There are many different types of trusts. The person who sets up the trust typically selects a trustee to manage it according to their specifications. That individual is a fiduciary, which means that they must administer the trust in the beneficiaries’ best interests instead of their own.
The need may arise for a beneficiary to remove a trustee if they deviate from their responsibilities. Learning about the different scenarios that may warrant petitioning a judge for a trustee’s removal may help you in determining if you should pursue the same course of action in your case.
Waste or mismanagement of funds
Trustees have a fiduciary duty to manage a trust responsibly. You may have a valid reason to seek their dismissal from their role if they cause the trust to lose value due to their mismanagement. Any such actions may constitute negligence or incompetence, which are indicators of a breach of duty.
Prioritizing their own self-interests
Trustees shouldn’t make decisions that are in their self-interest. A trustee breaks their fiduciary duty to the trustor and their beneficiaries when they do so. The probate court can remove them from their role for such a breach.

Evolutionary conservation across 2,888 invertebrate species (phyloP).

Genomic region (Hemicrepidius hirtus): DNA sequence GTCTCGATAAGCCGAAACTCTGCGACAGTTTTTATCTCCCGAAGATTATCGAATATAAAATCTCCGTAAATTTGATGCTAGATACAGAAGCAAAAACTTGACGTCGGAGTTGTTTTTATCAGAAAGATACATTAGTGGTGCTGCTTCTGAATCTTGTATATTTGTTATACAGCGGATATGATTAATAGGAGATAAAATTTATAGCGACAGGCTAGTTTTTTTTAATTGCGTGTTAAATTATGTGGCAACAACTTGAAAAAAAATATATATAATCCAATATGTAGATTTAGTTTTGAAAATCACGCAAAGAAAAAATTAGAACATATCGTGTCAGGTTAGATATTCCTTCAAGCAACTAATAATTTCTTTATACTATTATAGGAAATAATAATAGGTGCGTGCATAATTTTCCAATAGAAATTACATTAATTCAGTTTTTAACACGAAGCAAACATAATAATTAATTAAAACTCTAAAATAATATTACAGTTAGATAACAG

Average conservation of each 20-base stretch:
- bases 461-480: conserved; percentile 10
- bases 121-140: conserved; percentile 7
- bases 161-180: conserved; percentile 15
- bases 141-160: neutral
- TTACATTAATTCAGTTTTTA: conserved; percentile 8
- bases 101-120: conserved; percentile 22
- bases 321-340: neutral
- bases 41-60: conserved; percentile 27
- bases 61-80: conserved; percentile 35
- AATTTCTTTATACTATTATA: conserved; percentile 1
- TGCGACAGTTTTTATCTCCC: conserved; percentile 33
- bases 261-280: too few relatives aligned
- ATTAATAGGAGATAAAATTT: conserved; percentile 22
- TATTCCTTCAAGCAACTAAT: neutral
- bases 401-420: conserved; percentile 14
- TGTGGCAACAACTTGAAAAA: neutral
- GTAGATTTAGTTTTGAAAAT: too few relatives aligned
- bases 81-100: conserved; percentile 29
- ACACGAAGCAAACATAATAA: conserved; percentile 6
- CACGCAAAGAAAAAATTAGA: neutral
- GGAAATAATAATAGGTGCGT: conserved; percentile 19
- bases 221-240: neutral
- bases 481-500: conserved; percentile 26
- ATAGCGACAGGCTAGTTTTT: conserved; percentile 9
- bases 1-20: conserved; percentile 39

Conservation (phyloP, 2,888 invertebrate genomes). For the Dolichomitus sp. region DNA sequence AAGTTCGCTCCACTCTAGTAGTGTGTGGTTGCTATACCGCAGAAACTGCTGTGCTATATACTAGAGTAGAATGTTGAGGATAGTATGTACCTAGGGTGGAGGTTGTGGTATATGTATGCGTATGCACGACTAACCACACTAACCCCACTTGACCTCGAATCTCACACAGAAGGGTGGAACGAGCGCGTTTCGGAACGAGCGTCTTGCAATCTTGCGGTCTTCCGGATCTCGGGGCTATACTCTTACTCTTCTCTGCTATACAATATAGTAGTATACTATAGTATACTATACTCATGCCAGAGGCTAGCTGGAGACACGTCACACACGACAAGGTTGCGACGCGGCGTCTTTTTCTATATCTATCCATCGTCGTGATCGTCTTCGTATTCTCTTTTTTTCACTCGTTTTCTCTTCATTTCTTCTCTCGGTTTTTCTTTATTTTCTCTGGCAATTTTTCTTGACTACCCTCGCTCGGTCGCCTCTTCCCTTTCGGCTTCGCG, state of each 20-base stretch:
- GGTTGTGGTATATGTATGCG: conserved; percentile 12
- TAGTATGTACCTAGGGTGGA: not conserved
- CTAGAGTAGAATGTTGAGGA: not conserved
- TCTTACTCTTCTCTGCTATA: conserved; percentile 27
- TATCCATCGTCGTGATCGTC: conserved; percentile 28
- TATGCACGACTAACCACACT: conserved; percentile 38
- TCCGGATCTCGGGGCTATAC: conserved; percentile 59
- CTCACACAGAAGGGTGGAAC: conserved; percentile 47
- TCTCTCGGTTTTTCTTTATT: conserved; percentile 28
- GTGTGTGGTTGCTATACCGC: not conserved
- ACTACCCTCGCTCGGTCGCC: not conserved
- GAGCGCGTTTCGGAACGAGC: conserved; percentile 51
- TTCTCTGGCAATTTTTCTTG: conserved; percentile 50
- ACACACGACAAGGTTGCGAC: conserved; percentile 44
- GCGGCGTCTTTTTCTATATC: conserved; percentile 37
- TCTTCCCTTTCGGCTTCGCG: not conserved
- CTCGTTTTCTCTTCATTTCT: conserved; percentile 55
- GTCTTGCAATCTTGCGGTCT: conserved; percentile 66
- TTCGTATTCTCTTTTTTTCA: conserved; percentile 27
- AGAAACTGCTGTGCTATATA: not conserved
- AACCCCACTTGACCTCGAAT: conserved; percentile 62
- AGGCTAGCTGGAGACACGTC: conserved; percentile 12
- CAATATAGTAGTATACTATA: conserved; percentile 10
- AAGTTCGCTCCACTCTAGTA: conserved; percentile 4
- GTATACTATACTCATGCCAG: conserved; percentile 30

Conflicts arise between beneficiaries and the trustee
Sometimes beneficiaries and trustees cannot see eye-to-eye on the distribution of the trust’s assets. This may also warrant their removal from their role, but only if they have good cause to do so.
Do you have a valid reason for requesting the removal of a trustee?
Various situations may warrant a trustee’s removal from their role. Your reasoning for doing so can’t be a matter of preference, though. You must provide the judge with valid reasons that you believe they’ve breached their fiduciary duty and evidence to back up your position. An attorney will want to know more about your situation before advising you whether you have a valid claim for a trustee removal.